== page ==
In the U.S., aluminum beverage cans still rank first in terms of sustainability, according to the The Aluminum Can Advantage: Sustainability Key Performance Indicators 2021. This report, released by The Aluminum Association and Can Manufacturers Institute show that consumers recycle twice as more aluminum cans than its counterparts, like plastic (PET) bottles. The former comprises up to 20 times more recycled content than glass or PET bottles and are more valuable as scrap material. They’re worth about $991/ton, according to a two-year rolling average through February 2021.
While there was a decline in consumer recycling last year due to the COVID-19 pandemic, the number of used cans that were recycled actually increased to 46.7 billion cans. The industry recycling rate is at 59.7%, up from 55.9% in 2019, while the products recycled content is at 73%.
Closed-loop circularity rate is a new KPI added to the report, which measures how much of a recycled material goes back to the manufacturing or supply chain. For aluminum cans, it’s at 92.6%, which is a considerable rate compared to PET bottles at 26.8% and 30 to 60% for glass bottles.
“Aluminum cans remain the most recycled and recyclable beverage container on the market today,” said Raphael Thevenin, vice president of sales and marketing at Constellium and chair of the Aluminum Association’s Can Sheet Producers Committee. “But the U.S. recycling rate for cans lags behind the rest of the world – a needless drag on the environment and the economy. These new U.S. recycling rate targets will catalyze action within and outside the industry to bring more cans back into the recycling stream.”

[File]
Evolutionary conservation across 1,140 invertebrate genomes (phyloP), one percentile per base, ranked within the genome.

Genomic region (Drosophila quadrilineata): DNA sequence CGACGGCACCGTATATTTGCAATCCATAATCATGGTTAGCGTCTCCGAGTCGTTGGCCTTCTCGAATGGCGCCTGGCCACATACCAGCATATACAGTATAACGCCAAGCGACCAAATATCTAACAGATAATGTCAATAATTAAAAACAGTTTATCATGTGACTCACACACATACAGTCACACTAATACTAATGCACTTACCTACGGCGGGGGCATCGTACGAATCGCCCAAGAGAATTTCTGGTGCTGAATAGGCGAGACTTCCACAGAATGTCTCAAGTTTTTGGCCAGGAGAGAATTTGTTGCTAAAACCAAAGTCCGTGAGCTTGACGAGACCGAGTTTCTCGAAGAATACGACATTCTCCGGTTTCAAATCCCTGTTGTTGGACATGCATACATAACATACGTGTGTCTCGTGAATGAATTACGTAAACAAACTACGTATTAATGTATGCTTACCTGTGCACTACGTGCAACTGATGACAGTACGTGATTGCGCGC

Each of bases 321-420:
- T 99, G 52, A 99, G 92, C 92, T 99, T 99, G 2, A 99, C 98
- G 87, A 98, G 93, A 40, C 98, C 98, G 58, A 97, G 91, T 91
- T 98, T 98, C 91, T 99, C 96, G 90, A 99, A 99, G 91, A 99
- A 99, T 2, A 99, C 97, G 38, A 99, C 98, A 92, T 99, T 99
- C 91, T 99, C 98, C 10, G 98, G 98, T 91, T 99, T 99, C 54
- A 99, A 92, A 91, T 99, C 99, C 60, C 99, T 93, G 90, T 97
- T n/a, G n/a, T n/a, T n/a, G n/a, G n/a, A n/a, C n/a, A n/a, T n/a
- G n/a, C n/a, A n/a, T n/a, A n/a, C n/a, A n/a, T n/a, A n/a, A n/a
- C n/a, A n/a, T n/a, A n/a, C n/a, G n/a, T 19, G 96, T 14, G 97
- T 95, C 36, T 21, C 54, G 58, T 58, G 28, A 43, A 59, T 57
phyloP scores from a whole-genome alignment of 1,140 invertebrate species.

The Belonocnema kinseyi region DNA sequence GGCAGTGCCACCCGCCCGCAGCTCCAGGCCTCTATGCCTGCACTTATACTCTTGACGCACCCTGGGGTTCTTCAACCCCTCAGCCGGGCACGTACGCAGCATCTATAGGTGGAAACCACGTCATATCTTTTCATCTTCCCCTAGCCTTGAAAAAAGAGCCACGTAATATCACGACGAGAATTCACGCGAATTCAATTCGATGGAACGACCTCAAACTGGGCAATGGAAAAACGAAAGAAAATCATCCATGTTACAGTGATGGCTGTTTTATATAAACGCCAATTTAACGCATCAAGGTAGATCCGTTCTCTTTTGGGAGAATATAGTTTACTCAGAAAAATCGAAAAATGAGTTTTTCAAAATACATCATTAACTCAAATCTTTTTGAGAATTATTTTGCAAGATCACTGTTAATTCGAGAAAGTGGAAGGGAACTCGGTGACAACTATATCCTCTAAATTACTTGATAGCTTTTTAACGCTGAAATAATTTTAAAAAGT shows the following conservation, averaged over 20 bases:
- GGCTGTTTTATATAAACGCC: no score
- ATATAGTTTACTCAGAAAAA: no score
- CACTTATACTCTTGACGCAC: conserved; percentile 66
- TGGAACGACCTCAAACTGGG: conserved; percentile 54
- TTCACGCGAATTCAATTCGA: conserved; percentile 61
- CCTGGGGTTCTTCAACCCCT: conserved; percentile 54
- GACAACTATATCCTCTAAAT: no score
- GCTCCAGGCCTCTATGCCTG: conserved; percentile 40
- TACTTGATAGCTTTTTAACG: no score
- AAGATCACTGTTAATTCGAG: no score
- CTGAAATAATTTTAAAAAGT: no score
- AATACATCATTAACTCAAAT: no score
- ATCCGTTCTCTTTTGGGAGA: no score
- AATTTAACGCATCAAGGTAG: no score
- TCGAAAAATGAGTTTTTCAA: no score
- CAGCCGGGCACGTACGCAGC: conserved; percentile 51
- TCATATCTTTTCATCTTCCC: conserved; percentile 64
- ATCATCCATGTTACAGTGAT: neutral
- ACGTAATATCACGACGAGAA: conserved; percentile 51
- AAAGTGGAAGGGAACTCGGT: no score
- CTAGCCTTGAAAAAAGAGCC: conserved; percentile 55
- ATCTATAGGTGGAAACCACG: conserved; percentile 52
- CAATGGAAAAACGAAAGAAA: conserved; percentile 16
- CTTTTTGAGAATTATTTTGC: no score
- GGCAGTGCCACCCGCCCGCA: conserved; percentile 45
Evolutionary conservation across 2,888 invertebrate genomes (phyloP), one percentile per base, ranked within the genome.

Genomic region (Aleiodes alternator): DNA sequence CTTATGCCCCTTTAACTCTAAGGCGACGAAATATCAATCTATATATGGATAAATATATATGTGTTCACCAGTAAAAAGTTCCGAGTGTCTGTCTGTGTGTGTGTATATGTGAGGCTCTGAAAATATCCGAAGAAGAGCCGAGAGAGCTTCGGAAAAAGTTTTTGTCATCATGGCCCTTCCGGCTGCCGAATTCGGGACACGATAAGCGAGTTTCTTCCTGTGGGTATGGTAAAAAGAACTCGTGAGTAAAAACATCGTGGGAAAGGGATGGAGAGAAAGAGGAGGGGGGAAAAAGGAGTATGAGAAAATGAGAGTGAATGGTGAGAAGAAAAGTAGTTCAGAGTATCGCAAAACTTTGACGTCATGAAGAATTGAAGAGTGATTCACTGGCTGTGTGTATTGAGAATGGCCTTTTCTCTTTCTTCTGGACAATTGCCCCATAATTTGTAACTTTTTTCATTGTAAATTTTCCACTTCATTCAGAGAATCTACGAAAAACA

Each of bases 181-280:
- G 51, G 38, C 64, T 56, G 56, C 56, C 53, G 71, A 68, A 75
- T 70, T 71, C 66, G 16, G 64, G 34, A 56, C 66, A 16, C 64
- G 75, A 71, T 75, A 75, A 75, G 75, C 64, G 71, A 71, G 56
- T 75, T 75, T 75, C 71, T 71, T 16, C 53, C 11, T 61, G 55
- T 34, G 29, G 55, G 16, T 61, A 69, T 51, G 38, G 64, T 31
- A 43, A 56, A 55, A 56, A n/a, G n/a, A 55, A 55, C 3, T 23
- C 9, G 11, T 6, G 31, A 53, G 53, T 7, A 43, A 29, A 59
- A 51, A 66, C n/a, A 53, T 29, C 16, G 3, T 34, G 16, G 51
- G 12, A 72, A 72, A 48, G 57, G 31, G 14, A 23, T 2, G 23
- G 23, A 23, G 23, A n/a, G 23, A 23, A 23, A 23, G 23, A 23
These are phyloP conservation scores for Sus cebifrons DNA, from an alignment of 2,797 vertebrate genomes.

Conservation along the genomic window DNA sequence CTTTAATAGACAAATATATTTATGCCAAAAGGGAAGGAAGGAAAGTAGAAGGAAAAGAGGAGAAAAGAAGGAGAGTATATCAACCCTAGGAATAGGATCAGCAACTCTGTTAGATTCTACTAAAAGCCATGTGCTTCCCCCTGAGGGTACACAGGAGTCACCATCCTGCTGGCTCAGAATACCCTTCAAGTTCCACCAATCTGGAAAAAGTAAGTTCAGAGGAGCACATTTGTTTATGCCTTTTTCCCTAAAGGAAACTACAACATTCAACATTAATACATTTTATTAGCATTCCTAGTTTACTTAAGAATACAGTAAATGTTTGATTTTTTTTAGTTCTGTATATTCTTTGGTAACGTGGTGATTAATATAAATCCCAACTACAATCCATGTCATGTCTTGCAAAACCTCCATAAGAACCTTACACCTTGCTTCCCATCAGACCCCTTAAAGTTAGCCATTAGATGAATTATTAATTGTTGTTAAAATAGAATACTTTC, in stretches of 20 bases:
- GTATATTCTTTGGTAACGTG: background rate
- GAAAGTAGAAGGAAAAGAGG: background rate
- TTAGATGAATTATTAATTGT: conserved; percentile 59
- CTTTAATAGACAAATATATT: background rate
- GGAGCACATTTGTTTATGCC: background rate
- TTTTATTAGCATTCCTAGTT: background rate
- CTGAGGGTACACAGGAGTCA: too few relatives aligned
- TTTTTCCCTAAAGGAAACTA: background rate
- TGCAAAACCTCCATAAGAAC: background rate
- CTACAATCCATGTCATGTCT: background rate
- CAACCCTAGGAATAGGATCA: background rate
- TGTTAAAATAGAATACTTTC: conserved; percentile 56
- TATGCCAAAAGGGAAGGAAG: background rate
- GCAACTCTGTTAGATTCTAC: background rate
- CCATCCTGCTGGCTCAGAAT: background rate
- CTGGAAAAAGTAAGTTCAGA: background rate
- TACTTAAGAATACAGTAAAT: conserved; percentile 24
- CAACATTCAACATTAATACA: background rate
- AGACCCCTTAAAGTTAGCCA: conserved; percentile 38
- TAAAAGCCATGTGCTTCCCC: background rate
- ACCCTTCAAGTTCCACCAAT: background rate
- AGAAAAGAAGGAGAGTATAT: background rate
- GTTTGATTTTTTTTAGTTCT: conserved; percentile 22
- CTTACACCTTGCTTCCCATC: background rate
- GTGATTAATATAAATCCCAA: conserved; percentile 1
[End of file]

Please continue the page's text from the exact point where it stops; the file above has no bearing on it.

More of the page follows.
“CMI is proud that the aluminum beverage can continues to outperform its competitors on key sustainability metrics,” said Robert Budway, president of CMI. “CMI beverage can manufacturer and aluminum can sheet supplier members are committed to build on the beverage can’s superior sustainability performance and have demonstrated that commitment with the industry’s new recycling rate targets. Achieving these targets are not only important to the industry’s growth, but also will benefit the environment and the economy.”
This report comes on the heels of The Aluminum Association’s recently announced campaign to increase aluminum can recycling rates. They are targeting a growth up to 70% by 2040 and 90% by 2050.
Recycling a single can saves 98.7 grams of carbon dioxide emission or 1.56 megajoules of energy. Further, if all aluminum beverage cans that go to U.S. landfills are recycled, the U.S. stands to save as much as $800 million in a year.